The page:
Category Archives: Skill Development

How to Become an Expert Climber in Five Simple Lessons (Lesson 4)

Lesson 4: Proper Practice for Climbers Part 1

By Mark Anderson

Now that we understand that we all possess tremendous untapped climbing potential, just waiting to be exploited, how can climbers specifically go about unlocking that potential? Ericsson’s work in Peak not only provides tremendous inspiration, but also general frameworks for improvement that can be applied to nearly any endeavor. The Purposeful Practice (PP) and Deliberate Practice (DP) constructs, described in Lesson 1 of this series, are the most obvious:

Deliberate Practice (DP):

  • Is Purposeful Practice:
    • Has well-defined, specific goals
    • Is focused
    • Involves feedback
    • Occurs outside one’s comfort zone, (to the extent that it is generally not fun)
  • And…
    • Exists in a highly advanced field, following known, effective training methods
    • Produces and depends on effective Mental Representations
    • Depends on advancement of fundamental skills

Ask yourself, how many of these boxes do you check in your preparation for climbing? It’s likely we can all improve our practice rigor in just about every area described above. Let’s consider each one individually, and how we can improve:

  1. Effective Training Methods: If you’ve made it all the way to Lesson 4 of this series, I’m assuming you are at least aware of the Rock Climber’s Training Manual, and you are following some sort of structured, well-conceived, effective training method. If not, do that first! Note, Ericsson’s idea of an “effective training method” is one with proven success in developing expert level practitioners in the given field. I argued previously that there may be no expert climbers, and by Ericsson’s standard, climbing may not be “a highly advanced field,” but we can still follow the examples of prior top performers. For example, we all know that Gullich, Moffatt and Moon set new standards by diligent use of the Campus Board. So we can assume that is an “effective training method” (at least until something better is discovered to supplant it).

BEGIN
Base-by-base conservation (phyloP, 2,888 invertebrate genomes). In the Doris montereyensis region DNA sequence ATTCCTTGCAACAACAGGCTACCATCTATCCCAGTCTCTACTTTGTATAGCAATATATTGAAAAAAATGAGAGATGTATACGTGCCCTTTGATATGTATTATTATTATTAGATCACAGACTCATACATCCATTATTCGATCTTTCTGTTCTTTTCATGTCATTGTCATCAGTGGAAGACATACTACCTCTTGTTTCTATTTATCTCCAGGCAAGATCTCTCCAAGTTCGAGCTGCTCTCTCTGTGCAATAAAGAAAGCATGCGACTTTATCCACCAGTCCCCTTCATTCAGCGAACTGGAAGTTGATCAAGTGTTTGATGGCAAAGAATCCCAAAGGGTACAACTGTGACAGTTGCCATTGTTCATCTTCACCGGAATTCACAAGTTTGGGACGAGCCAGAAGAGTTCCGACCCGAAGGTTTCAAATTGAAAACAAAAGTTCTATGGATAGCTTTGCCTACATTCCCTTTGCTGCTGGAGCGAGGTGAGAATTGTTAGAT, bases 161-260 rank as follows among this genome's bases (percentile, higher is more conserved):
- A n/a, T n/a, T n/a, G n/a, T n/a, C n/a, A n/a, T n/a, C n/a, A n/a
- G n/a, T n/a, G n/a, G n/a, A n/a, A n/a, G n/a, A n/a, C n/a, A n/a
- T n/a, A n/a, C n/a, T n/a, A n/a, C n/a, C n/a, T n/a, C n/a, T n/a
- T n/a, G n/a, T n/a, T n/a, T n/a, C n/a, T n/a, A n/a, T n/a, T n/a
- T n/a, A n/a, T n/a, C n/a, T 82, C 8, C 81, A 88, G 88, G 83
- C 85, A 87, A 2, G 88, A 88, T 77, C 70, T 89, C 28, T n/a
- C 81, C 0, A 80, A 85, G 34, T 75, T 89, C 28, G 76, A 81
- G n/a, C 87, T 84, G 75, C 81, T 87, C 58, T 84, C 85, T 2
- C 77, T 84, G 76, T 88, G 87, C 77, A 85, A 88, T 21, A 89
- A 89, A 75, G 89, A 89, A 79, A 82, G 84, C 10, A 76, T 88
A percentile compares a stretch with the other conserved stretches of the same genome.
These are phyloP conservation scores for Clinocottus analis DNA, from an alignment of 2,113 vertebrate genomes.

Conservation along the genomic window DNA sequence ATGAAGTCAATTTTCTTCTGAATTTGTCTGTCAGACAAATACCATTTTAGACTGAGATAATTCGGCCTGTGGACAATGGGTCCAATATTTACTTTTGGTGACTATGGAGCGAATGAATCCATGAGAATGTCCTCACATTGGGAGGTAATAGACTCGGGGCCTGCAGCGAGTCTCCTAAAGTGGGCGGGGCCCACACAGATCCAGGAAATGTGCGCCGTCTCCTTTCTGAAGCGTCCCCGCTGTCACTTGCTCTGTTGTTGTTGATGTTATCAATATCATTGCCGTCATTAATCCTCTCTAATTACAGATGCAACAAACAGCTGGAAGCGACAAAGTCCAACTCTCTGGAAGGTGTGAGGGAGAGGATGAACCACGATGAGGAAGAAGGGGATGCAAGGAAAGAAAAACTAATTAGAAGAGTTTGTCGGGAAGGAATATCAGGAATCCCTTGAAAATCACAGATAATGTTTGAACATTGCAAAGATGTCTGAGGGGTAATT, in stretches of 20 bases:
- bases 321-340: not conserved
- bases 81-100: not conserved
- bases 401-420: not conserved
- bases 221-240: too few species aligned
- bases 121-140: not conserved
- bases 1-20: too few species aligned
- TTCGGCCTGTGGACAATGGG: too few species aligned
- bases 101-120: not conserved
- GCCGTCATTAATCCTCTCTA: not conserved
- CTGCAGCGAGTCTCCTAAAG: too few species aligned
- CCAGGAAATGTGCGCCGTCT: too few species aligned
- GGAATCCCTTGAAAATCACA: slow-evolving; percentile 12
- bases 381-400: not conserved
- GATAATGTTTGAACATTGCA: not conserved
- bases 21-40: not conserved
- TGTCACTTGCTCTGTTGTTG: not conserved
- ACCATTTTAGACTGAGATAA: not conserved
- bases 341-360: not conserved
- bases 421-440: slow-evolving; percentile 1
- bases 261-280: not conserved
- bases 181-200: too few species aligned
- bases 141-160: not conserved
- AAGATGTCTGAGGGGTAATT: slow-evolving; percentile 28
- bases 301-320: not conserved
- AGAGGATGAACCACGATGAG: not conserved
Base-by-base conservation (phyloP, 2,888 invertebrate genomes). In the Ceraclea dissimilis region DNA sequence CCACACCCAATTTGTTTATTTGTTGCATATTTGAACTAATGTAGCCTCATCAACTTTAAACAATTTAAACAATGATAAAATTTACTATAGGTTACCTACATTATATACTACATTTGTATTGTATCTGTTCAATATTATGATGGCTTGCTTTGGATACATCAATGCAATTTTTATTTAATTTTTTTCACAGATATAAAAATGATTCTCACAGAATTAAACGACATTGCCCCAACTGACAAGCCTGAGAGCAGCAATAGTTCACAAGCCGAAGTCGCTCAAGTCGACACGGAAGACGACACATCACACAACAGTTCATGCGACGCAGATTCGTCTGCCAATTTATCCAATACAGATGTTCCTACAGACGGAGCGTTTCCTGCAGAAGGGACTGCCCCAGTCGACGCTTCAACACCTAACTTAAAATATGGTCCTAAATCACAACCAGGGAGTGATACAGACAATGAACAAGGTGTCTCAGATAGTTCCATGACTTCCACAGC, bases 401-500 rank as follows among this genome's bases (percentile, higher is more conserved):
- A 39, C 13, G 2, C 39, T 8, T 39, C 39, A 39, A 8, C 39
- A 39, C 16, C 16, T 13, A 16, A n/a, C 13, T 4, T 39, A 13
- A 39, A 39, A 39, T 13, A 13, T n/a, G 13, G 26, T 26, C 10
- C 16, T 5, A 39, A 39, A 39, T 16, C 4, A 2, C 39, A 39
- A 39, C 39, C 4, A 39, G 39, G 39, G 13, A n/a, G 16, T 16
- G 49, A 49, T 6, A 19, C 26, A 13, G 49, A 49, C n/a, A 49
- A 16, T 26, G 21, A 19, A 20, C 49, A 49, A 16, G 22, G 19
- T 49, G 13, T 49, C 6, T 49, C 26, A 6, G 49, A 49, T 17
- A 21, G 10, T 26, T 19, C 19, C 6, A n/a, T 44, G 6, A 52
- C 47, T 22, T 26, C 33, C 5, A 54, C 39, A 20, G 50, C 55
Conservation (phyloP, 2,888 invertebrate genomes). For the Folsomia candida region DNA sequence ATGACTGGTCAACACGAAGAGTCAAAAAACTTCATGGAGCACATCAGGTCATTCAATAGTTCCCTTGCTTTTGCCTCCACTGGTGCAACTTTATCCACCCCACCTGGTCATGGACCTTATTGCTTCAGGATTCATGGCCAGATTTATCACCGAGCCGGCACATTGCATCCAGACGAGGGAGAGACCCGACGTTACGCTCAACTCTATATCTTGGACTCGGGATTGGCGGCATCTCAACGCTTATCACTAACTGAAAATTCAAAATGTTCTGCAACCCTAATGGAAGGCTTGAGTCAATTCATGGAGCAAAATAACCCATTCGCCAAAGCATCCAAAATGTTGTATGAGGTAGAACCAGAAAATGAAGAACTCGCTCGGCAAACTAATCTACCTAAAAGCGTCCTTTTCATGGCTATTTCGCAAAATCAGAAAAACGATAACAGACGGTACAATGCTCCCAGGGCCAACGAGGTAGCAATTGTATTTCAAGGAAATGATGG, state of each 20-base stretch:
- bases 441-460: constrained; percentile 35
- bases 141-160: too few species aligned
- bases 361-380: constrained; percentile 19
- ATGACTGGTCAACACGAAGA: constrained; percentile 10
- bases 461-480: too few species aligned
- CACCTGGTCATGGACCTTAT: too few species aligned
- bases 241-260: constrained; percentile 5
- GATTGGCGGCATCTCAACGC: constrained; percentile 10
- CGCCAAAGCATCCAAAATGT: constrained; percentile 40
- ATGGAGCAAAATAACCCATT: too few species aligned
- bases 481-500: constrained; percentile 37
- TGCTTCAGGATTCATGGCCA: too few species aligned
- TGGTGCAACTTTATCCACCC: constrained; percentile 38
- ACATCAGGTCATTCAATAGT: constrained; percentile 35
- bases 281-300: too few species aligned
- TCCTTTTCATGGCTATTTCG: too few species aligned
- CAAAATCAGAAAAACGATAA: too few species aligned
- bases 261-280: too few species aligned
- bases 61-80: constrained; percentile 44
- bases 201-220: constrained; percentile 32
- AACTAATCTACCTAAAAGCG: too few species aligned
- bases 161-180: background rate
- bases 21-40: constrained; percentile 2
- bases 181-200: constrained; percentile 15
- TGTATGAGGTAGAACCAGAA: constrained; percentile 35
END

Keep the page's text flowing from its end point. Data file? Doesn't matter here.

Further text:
2. Specific Goals: This is an area in which I believe climbers do very well, both on a macro scale (i.e. training for a specific goal route), and a micro level (going into a particular training session with a specific objective in mind, such as “to improve Power Endurance”). Again, this assumes you are following a structured training program.
  3. Is Focused: Here, climbers fail on multiple levels. Ericsson tells the tale of swimmer Natalie Coughlin who took her performance to the expert level (ultimately winning 12 Olympic Medals) by simply focusing on her stroke rather than “zoning out” during her endless lap swimming. Top musicians, chess grand masters, and other experts do much of their training in complete isolation, where they can focus completely on the task at hand. Few climbers do this ever (even when we do, we often inject external distractions like phones and music). More often than not, we train in a social environment immersed with distractions. Step one is to turn off your phone during training sessions. I think music is ok if it serves a “white noise” purpose (helping to drown out other potential distractions rather than interfering with your focus). The worst thing we do is talking while climbing. You absolutely cannot climb at your best while carrying on a conversation, yet climbers attempt this frequently. Stop! When you are working a route, or attempting an on sight, you must be completely locked into that task. That said, when hanging on the rope during a beta-sussing session, it can be beneficial to discuss your approach with your partner (or other equally engaged observers), but any conversation should be directly relevant to your efforts on the route…
  4. Involves Feedback: …Which leads us into Feedback. Climbers very rarely receive actionable feedback. If we are highly attuned to our performance, we may notice we did something wrong (but then we don’t stop to fix it anyway). Ideally, your climbing would be observed by a skilled coach who could identify errors and provide other feedback when appropriate. Few of us have that option, but nearly all of us climb with partners who can perform that role. As discussed in the RCTM, I believe as a community we need to expand climbing partnerships to encompass more than the bare minimum task of keeping your partner from decking. Your partner should serve as your on-site coach, and you should return the favor. He or she is in the best position to evaluate your focus, effort, and execution. Encourage your partner by asking for feedback. Be specific in your questions: how was my footwork on the slab? Did I look relaxed or frantic? Was I trying my best to latch the dyno? Were my hips tight to the rock or did they pop out like I was bracing to fall? Set a good example by offering feedback, in a kind and constructive manner.